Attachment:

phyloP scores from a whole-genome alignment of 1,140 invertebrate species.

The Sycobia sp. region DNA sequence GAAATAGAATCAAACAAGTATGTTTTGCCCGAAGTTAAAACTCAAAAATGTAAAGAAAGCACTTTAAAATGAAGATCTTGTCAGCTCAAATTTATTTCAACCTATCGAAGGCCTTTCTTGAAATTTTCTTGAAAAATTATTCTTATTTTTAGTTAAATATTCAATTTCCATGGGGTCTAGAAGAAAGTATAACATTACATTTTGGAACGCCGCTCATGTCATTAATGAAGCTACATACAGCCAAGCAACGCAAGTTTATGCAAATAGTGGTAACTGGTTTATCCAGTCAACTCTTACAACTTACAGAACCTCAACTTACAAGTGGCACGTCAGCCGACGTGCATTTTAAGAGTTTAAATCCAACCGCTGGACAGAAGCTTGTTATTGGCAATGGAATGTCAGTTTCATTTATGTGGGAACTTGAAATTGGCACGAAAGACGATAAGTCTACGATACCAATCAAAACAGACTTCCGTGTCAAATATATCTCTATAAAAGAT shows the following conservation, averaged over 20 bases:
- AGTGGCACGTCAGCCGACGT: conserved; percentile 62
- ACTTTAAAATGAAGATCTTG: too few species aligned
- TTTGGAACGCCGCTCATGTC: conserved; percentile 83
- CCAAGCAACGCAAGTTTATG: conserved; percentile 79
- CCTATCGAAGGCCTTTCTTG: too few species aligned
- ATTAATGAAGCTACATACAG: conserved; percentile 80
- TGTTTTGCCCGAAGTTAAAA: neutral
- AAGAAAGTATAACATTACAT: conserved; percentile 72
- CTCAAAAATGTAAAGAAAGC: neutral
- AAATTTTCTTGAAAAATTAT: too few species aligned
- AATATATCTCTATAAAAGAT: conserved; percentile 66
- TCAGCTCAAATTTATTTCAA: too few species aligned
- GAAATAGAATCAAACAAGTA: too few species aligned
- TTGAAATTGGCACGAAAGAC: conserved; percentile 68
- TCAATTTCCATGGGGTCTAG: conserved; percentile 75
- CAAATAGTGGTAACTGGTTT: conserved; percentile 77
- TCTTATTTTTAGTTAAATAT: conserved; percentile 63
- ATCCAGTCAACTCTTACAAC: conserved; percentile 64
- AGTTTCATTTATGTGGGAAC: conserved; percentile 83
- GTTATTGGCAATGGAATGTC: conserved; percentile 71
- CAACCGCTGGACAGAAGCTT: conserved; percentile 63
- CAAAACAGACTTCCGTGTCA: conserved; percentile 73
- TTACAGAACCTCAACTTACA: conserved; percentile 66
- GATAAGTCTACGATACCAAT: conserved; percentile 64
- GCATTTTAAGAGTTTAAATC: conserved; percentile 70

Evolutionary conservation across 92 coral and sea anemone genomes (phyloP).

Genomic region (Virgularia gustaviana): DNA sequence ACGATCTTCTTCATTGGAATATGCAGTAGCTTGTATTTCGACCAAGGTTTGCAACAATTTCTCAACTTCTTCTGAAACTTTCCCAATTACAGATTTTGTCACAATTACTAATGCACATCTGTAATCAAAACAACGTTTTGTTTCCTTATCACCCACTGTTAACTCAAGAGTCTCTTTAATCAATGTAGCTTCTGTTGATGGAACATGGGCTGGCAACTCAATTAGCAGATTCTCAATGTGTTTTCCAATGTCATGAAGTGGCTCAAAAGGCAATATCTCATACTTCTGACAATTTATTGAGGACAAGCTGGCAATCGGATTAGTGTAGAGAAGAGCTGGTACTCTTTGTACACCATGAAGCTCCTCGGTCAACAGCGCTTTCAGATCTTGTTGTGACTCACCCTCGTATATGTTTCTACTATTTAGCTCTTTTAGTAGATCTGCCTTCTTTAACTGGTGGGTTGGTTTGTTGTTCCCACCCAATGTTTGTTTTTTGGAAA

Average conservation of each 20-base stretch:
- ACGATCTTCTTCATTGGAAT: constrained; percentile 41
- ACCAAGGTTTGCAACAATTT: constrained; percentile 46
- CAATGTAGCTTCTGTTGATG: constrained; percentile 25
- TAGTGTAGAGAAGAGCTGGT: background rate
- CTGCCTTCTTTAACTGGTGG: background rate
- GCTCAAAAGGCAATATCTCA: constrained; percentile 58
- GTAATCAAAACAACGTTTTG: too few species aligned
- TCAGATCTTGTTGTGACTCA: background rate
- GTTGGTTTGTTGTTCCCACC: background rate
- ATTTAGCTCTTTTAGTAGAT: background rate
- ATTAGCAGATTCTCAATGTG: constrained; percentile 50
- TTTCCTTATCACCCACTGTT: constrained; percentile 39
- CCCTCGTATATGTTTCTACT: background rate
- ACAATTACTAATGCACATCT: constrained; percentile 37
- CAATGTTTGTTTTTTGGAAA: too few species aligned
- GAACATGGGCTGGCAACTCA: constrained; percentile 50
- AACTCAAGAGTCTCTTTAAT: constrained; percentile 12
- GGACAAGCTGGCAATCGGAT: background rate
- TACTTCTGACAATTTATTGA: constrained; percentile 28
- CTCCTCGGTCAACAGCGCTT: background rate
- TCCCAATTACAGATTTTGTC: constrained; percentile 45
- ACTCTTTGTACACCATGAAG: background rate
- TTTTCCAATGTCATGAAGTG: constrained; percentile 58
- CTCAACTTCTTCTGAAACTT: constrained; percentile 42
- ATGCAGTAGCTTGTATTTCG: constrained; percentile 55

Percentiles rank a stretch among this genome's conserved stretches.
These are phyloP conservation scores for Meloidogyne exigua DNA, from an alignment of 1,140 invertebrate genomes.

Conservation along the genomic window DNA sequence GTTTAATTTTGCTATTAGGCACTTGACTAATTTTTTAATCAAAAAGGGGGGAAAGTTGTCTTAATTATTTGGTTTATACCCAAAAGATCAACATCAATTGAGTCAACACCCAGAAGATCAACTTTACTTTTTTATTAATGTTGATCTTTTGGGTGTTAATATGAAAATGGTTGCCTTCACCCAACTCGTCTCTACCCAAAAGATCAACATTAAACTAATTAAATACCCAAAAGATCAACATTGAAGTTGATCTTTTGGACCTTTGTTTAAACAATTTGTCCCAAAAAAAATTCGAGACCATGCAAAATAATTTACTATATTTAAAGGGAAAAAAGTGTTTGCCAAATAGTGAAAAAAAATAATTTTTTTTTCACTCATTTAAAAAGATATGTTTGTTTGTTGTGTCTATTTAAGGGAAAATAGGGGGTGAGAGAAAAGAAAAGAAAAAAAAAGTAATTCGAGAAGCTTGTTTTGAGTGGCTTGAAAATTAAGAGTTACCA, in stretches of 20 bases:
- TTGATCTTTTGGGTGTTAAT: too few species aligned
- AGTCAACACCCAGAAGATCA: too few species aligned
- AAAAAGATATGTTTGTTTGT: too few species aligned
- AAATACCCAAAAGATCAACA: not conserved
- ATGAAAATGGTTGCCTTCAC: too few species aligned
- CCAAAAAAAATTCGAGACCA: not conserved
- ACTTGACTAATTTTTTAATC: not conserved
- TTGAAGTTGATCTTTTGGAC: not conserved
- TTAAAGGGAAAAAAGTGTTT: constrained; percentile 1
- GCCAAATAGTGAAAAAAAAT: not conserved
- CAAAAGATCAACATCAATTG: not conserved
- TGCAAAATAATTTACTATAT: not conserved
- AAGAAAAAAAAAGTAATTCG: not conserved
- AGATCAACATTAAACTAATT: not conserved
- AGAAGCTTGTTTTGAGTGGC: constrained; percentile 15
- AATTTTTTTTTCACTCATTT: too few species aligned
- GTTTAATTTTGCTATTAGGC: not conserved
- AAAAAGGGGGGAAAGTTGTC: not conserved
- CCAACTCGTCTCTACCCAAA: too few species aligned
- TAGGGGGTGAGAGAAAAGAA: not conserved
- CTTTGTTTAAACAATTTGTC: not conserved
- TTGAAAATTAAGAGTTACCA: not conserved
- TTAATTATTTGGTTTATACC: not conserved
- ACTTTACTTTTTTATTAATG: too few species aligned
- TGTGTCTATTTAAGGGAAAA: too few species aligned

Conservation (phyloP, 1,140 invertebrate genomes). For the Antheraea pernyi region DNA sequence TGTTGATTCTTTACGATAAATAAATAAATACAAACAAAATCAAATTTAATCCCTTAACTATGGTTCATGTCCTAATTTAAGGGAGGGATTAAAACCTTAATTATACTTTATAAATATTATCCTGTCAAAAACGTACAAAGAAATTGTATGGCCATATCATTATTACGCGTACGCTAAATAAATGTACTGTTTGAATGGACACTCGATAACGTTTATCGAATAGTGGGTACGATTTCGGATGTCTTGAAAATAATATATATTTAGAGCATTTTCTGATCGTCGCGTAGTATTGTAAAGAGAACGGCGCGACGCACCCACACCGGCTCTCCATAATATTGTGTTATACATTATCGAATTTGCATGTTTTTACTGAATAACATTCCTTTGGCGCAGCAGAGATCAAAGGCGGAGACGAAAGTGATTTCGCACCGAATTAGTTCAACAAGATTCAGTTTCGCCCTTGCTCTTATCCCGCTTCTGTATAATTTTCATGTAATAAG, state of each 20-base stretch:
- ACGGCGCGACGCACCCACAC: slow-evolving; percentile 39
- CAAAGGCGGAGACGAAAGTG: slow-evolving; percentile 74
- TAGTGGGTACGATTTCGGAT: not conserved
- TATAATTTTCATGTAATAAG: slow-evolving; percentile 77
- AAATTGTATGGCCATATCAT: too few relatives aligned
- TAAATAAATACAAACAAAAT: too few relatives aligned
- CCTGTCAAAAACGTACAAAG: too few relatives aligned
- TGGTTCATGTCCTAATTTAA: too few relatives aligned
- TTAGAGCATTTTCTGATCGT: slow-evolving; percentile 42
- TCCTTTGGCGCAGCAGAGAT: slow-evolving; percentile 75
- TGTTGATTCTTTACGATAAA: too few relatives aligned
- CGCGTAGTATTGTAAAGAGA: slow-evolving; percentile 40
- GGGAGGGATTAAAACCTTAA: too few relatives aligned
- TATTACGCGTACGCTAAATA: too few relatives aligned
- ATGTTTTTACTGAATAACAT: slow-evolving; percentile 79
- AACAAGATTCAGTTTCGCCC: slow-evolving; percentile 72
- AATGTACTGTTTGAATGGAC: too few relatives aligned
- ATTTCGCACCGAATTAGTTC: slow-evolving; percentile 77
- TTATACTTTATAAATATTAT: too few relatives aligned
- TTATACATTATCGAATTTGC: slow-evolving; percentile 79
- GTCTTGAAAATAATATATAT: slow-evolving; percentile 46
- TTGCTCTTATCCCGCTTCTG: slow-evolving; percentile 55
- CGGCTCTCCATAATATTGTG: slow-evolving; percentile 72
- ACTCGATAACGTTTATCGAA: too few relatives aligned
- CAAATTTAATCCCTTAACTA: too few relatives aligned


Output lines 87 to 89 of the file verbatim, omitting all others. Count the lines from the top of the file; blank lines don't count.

- TAGTGGGTACGATTTCGGAT: not conserved
- TATAATTTTCATGTAATAAG: slow-evolving; percentile 77
- AAATTGTATGGCCATATCAT: too few relatives aligned